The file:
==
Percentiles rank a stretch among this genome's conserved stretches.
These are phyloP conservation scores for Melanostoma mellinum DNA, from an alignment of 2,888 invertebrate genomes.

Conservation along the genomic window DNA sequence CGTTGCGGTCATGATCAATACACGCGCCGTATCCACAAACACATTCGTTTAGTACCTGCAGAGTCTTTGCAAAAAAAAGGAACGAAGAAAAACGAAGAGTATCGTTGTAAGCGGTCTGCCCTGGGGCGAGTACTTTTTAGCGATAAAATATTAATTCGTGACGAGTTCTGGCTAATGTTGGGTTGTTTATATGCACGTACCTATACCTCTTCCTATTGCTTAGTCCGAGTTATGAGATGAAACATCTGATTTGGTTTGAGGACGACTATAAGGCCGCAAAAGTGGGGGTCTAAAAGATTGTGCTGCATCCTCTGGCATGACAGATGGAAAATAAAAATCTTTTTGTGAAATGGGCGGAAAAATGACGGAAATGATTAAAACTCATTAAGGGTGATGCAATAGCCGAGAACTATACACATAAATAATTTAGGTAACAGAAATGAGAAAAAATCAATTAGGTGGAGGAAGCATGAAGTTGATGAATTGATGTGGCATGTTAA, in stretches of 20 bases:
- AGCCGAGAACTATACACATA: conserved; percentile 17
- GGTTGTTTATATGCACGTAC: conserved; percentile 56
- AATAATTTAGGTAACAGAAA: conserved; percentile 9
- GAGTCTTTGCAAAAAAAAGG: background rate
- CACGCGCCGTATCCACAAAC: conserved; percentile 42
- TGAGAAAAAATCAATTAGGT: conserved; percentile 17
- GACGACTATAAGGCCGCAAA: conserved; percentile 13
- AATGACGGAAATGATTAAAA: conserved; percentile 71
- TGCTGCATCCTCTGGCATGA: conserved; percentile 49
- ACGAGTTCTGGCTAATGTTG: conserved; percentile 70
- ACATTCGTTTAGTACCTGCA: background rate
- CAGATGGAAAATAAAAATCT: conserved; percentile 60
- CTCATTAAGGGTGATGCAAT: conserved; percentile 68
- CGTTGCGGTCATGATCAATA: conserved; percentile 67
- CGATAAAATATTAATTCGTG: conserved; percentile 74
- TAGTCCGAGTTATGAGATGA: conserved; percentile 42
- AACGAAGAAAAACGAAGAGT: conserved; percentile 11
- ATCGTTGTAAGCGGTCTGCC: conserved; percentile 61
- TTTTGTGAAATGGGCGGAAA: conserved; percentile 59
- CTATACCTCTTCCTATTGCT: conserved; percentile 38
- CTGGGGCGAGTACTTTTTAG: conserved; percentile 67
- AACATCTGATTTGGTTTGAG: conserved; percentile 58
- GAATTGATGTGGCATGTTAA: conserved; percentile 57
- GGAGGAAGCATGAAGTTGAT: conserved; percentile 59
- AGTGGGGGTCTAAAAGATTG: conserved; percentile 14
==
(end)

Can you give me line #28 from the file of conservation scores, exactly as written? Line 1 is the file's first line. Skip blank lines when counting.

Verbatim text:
- AGTGGGGGTCTAAAAGATTG: conserved; percentile 14